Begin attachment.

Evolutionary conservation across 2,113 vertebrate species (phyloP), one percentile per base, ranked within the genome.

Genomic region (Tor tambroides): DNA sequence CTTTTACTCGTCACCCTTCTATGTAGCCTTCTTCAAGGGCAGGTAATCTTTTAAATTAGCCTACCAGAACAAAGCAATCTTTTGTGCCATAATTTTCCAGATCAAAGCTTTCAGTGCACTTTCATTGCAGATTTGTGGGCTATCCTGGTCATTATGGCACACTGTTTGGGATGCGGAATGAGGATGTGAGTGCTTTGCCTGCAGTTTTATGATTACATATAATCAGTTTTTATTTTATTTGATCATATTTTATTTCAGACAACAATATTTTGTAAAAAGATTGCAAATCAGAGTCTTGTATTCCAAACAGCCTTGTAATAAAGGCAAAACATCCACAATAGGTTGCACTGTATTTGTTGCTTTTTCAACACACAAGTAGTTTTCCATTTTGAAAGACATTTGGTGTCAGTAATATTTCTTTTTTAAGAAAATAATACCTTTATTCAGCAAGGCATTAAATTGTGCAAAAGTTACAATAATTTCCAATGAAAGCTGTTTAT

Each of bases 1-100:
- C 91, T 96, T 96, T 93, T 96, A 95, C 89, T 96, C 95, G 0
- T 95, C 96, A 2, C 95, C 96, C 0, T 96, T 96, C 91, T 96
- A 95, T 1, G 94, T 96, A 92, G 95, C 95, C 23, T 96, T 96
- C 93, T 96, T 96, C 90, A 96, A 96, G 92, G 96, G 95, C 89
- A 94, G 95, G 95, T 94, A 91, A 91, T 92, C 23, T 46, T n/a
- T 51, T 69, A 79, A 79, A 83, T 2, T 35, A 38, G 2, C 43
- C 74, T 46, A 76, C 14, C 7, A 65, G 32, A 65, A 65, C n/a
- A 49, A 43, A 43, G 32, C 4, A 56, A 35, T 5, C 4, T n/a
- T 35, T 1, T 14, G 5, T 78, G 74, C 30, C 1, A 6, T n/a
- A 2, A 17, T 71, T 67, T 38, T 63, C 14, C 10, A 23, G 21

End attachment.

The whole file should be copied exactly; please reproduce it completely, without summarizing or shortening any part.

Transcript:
Evolutionary conservation across 2,113 vertebrate species (phyloP), one percentile per base, ranked within the genome.

Genomic region (Tor tambroides): DNA sequence CTTTTACTCGTCACCCTTCTATGTAGCCTTCTTCAAGGGCAGGTAATCTTTTAAATTAGCCTACCAGAACAAAGCAATCTTTTGTGCCATAATTTTCCAGATCAAAGCTTTCAGTGCACTTTCATTGCAGATTTGTGGGCTATCCTGGTCATTATGGCACACTGTTTGGGATGCGGAATGAGGATGTGAGTGCTTTGCCTGCAGTTTTATGATTACATATAATCAGTTTTTATTTTATTTGATCATATTTTATTTCAGACAACAATATTTTGTAAAAAGATTGCAAATCAGAGTCTTGTATTCCAAACAGCCTTGTAATAAAGGCAAAACATCCACAATAGGTTGCACTGTATTTGTTGCTTTTTCAACACACAAGTAGTTTTCCATTTTGAAAGACATTTGGTGTCAGTAATATTTCTTTTTTAAGAAAATAATACCTTTATTCAGCAAGGCATTAAATTGTGCAAAAGTTACAATAATTTCCAATGAAAGCTGTTTAT

Each of bases 1-100:
- C 91, T 96, T 96, T 93, T 96, A 95, C 89, T 96, C 95, G 0
- T 95, C 96, A 2, C 95, C 96, C 0, T 96, T 96, C 91, T 96
- A 95, T 1, G 94, T 96, A 92, G 95, C 95, C 23, T 96, T 96
- C 93, T 96, T 96, C 90, A 96, A 96, G 92, G 96, G 95, C 89
- A 94, G 95, G 95, T 94, A 91, A 91, T 92, C 23, T 46, T n/a
- T 51, T 69, A 79, A 79, A 83, T 2, T 35, A 38, G 2, C 43
- C 74, T 46, A 76, C 14, C 7, A 65, G 32, A 65, A 65, C n/a
- A 49, A 43, A 43, G 32, C 4, A 56, A 35, T 5, C 4, T n/a
- T 35, T 1, T 14, G 5, T 78, G 74, C 30, C 1, A 6, T n/a
- A 2, A 17, T 71, T 67, T 38, T 63, C 14, C 10, A 23, G 21